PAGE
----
The advent of atypical antipsychotics represented a significant improvement in the treatment of schizophrenia and other psychoses, with these newer drugs lacking most of the debilitating movement side effects of first generation compounds. Over the last decade it has become clear that these second generation drugs possessed other significant adverse effects with chronic treatment. The adverse effects are in the endocrine-metabolic and body weight categories. They include body weight gain, increased adiposity, insulin resistance, diabetes, and dyslipidemia 
. The close association of these metabolic sequelae with atypical antipsychotics, a popular and multi-billion dollar per year drug class, has led to efforts to further characterize the adverse events in order to discover new ways to screen or prevent the resulting obesity and diabetes, which have already reached epidemic proportions in the general population 
Understanding the mechanism of these side effects has been challenging. Most clinical studies seeking to elucidate these mechanisms have been conducted in patient samples after months to years of chronic treatment with antipsychotics. Mechanistic insights into the cause of the obesity and diabetes in such studies have to take into account the multiple potential sources of the effects including the direct actions of the drugs as well as the differential drug effects on weight gain, food intake, physical activity and other co-morbid conditions frequently associated with mental illness, e.g. 
, which may have genetic and/or lifestyle factors 
. In longer-term studies, it is more difficult to ascertain which effects are secondary to obesity and diabetes and which are primarily caused by the atypical antipsychotics. For example one finding from chronic studies has been that olanzapine decreases FFA despite its ability to also cause diabetes or insulin resistance 
. This is paradoxical because diabetes and insulin resistance are normally associated with elevated FFA not lower FFA. Despite these challenges, a considerable amount of basic and clinical research has focused on unraveling the molecular mechanisms of these adverse effects. Since the most severe diabetes and obesity in patients are observed with olanzapine and clozapine therapy, reviewed in refs:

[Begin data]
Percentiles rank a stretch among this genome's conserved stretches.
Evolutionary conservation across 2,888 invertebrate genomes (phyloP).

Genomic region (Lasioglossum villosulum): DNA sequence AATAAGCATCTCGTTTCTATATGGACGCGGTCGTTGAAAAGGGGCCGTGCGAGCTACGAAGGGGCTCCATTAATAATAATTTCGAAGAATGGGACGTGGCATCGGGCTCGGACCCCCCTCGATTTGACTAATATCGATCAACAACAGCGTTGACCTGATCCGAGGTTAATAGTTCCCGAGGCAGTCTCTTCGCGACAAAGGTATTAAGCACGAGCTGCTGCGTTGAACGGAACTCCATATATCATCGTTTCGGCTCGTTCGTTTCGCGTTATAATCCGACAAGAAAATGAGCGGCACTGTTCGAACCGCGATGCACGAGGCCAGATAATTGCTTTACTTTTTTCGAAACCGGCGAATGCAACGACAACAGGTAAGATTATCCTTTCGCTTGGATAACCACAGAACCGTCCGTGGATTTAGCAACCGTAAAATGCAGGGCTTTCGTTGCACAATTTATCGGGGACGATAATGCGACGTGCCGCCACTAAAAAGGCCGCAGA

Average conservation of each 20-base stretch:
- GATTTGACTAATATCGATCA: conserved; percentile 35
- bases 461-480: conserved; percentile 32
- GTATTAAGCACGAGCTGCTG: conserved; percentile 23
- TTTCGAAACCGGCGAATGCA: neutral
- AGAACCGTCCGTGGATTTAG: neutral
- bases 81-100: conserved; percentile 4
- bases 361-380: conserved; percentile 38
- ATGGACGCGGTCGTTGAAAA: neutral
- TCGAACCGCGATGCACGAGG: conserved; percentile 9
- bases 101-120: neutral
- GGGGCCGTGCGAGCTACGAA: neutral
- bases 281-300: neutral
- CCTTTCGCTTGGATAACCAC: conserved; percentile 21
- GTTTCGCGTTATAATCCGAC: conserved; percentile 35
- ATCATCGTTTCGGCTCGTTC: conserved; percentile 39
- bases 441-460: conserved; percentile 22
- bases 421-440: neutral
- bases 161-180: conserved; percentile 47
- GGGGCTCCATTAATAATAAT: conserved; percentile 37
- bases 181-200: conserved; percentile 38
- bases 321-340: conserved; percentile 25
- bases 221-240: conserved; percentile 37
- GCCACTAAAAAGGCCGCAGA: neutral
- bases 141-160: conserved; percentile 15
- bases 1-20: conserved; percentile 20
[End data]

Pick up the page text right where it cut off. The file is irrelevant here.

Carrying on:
, these two compounds have, understandably, become the focus of much of the work in animal models.
Some of the chronic metabolic effects of these drugs, such as increased plasma glucose and decreased FFA, occur rapidly in animal models and thus imply that they could precede as opposed to follow the development of obesity. For example, several atypical antipsychotics, including olanzapine, have been shown to exhibit rather early and sustained metabolic and endocrine effects beginning within minutes to hours following drug administration 
. This time course could be important because if these effects occur early before confounding factors set in, it would improve the chances of understanding the underlying mechanism. A caveat is that recent data from animal studies have raised a number of questions about the relevance of animal models to the clinical problem. For example, in contrast to humans, drug-induced hyperphagia in response to olanzapine is sexually dimorphic in rat models, with female rats exhibiting robust increases in food intake and body weight gain in contrast to males which do not show this robust effect 
. In fact, clozapine fails to cause hyperphagia in either female or male rodents. Nevertheless, both drugs increase visceral adiposity, impair glucose tolerance, and decrease lean muscle mass in rodent models 
Clinical studies validating these acute effects are lacking, especially because of the challenge of isolating these effects in a schizophrenic population. However, such information would help us understand if animal models accurately reflect human physiology in this regard. If so, this would provide a reasonable rationale to support subsequent studies to determine the mechanisms of these effects and their relevance to the development of obesity and diabetes. This would effectively allow researchers to better define the acute metabolic effects in human subjects in hopes of validating animal studies, while at the same time focusing the direction of future laboratory efforts on biology that translates to the bedside. Therefore, we decided to examine whether some of the acute metabolic changes that have been observed in rodents treated with atypical antipsychotics also occurred in humans.
In the following report we demonstrate that acute (3 day) olanzapine administration in healthy volunteers is associated with changes in metabolic parameters, including impaired glucose tolerance, increased triglycerides, and decreased high-density lipoprotein cholesterol without changes in low-density lipoprotein or total cholesterol levels. Evidence suggests that drug-induced changes in plasma leptin concentration, whose potential decrease had been hypothesized to trigger hyperphagia in rats, may not be clinically relevant. Finally, olanzapine was associated with decreased circulating free fatty acids, a finding described in recent clinical and animal studies, which may give fresh insight to the mechanism of these metabolic side effects.